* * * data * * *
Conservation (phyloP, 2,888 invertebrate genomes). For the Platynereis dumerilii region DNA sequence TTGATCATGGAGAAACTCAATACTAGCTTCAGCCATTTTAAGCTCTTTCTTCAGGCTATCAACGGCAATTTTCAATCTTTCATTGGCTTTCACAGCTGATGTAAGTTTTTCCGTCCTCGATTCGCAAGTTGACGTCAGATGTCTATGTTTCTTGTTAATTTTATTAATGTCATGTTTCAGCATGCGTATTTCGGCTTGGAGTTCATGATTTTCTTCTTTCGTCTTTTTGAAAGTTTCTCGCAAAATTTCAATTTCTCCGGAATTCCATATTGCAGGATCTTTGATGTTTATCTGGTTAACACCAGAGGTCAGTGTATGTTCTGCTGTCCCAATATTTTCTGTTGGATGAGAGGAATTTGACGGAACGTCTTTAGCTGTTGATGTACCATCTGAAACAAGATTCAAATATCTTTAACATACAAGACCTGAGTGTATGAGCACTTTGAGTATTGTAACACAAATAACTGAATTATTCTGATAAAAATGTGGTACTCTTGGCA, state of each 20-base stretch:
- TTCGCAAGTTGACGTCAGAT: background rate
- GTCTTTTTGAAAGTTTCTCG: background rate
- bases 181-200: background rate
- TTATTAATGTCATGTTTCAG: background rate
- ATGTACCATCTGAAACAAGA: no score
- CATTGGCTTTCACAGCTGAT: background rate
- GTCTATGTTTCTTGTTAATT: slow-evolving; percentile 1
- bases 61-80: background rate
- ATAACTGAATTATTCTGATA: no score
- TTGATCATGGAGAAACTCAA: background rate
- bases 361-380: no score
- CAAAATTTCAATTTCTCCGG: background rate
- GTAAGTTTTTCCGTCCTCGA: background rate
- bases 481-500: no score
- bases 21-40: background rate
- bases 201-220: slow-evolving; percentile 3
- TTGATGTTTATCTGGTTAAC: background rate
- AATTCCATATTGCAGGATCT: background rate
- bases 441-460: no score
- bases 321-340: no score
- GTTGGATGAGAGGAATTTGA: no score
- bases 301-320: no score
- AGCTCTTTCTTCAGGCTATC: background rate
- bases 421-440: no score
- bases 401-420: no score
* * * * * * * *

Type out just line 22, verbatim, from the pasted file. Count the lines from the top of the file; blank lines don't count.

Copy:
- GTTGGATGAGAGGAATTTGA: no score